Trying my hand at this book review thing. Part because the way my mind works, writing is how I make sense of things. Part because one day I hope to add author to that list of outfit-like titles. And everyone knows the best writers are readers. So as I stretch my reading legs, what better way to hone my craft than writing about the things I’ve read. First up, The Vanishing Half by Brit Bennet.
The Vignes sisters will always be identical. But after growing up together in a small southern black community and running away at age sixteen, it’s not just the shape of their daily lives that is different as adults, it’s everything, including their racial identities. Many years later, one sister lives with her black daughter in the same southern town she once tried to escape. Across the country, the other secretly passes for white, and her white husband knows nothing of her past. Still, although separated by so many miles and just as many lies, the fates of the twins remain interwined. What will happen when their own daughters’ story lines intersect?
I thoroughly enjoyed this book. Much more than I initially anticipated to be honest. The synopsis itself didn’t necessarily grab my attention, but seeing this colorful cover all over my favorite writers feeds, piqued my curiosity. At the very least, I was confident would be worth the read. I was right. Hooked within the first few pages.
What immediately struck me was the town where the story takes place. Mallard is so extra is almost fantastical. Like a place that could only exist inside a novel, but at the same time, it was acutely accurate. I found that juxtaposition, along with a few others, one of the strongest aspects of the book. This ability that Bennet had to weave the story between points that felt so ridiculous and unrealistic — while also being very much real, and I would even venture to say, understandable. Though, that’s not to be confused with excusable.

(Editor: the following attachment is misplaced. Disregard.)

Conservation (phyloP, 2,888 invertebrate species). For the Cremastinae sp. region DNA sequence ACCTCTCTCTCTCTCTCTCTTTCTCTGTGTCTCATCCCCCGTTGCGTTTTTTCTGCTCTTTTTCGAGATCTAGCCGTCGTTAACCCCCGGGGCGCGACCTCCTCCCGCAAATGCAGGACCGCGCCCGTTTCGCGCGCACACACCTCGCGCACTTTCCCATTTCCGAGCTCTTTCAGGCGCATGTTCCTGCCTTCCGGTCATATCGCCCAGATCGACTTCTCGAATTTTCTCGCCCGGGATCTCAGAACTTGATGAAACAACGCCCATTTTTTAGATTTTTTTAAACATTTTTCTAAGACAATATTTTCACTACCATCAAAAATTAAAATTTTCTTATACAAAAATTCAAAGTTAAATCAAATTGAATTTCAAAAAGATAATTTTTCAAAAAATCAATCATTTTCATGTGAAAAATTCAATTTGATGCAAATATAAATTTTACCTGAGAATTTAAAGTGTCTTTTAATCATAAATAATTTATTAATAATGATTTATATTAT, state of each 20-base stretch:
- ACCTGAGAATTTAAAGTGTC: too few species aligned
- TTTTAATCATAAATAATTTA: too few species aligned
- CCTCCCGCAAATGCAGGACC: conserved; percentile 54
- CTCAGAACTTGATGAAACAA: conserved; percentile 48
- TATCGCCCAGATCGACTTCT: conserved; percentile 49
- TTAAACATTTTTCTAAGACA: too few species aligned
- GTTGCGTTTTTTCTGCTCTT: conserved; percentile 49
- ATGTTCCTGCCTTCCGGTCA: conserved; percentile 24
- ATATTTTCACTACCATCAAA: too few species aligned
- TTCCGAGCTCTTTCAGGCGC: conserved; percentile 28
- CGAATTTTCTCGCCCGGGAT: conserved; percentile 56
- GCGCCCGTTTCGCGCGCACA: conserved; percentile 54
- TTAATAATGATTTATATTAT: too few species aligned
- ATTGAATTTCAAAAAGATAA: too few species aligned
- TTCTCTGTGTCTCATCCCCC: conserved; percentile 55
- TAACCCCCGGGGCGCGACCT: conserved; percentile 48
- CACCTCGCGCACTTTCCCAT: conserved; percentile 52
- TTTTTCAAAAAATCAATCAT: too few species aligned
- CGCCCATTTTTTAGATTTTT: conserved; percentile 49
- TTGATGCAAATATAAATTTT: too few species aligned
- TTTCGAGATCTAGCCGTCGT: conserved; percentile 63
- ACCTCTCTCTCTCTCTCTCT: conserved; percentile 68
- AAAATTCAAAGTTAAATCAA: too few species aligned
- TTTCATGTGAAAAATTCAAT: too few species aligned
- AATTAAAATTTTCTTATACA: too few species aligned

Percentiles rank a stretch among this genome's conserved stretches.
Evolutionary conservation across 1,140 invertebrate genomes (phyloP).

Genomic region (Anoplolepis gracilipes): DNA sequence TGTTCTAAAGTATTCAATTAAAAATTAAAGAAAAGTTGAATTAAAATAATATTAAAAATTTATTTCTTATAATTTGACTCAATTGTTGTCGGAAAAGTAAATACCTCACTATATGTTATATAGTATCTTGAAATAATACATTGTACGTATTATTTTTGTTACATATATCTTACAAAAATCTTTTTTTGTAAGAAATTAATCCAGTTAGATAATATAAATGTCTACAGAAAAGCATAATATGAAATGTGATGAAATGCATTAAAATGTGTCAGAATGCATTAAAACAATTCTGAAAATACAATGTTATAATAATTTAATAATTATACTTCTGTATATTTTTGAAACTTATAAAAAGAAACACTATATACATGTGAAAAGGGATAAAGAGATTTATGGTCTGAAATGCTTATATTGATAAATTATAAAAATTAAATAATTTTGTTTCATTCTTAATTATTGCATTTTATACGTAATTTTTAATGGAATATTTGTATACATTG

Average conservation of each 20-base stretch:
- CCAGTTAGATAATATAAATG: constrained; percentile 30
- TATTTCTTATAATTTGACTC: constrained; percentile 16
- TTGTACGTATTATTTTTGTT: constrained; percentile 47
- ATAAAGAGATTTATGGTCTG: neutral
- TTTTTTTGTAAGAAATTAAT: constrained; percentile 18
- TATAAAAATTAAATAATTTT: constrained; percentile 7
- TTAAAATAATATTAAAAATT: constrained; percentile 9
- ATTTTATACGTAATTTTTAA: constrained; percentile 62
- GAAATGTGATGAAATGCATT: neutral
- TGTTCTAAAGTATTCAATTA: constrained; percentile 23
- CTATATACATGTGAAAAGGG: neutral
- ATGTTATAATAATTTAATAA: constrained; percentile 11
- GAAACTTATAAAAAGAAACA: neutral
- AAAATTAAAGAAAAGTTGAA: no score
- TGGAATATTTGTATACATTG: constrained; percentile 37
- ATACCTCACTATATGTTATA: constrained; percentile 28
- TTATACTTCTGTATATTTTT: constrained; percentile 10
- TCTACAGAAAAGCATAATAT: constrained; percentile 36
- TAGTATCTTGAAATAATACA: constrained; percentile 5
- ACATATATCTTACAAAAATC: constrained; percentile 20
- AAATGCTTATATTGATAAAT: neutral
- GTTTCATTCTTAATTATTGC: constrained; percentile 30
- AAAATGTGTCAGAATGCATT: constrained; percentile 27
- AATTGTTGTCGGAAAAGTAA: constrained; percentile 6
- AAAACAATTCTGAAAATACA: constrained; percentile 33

I also really enjoyed the character development throughout the book and felt myself awakening to some of my own judgements with each introduction. I would immediately form these opinions about the characters based on their choices or behavior, and as I would get to know them, my perspective would change. I thought that was interesting. How fast we can sometimes “figure out who someone is” without ever actually knowing them or their story. I experienced this with Desiree, Stella, Jude, Early, even Adele. Kennedy? I’ll be honest, Kennedy was my least favorite character. I didn’t like her in the beginning…or the end.
Remaining what you were or becoming something new, it was a choice, any way you looked at it. She had just made the rational decision.The Vanishing Half
This theme around choices and identity stuck out to me each time it was brought up. This idea about deciding who you are, living with those decisions, and making the choice to let those decisions define you, or not. Stella’s experience resonated with me the most which I found strange because I didn’t agree with her choices or her reasonings. But for some reason, I connected with her explanation and the conversations she imagined.
“You don’t have to explain anything to me,” she would say. “It’s your life.”
“But it’s not,” Stella would say. “None of it belongs to me.”
“Well, you chose it,” Loretta would tell her. “So that makes it yours.”The Vanishing Half
As someone who sometimes, okay, often struggles with some of my choices (and lack thereof), I found some sort of freedom within Stella’s thoughts. Even though I feel like I’m coming from a completely different space. Where Stella seemed to use her reasoning as a way to justify her actions, past and future, I found it to be more a way to take responsibility for my choices and also for how I manage from here on out. It is my responsibility and my life.
On an unrelated note, I feel like this might be weird to say, but as dark-skinned woman who grew up in a home that looked like a less fanatical version of Mallard myself, I appreciate that this story was written by a woman with a darker complexion. Without context, I’m sure that can read a little strange, but I was the dark child of a light mother. The dark sister of light sibling. The dark granddaughter of a bi-racial grandmother. I too, have blonde cousins, with blue eyes. From my personal experience, I feel like it may have across a bit gratuitous had the author looked like someone who lived in Mallard. But that’s just me.
All in all, it was great book. Not just about race. But about choices and what we do with them. About judgements and perception. I enjoyed it. Even the ending which I felt was right for the story.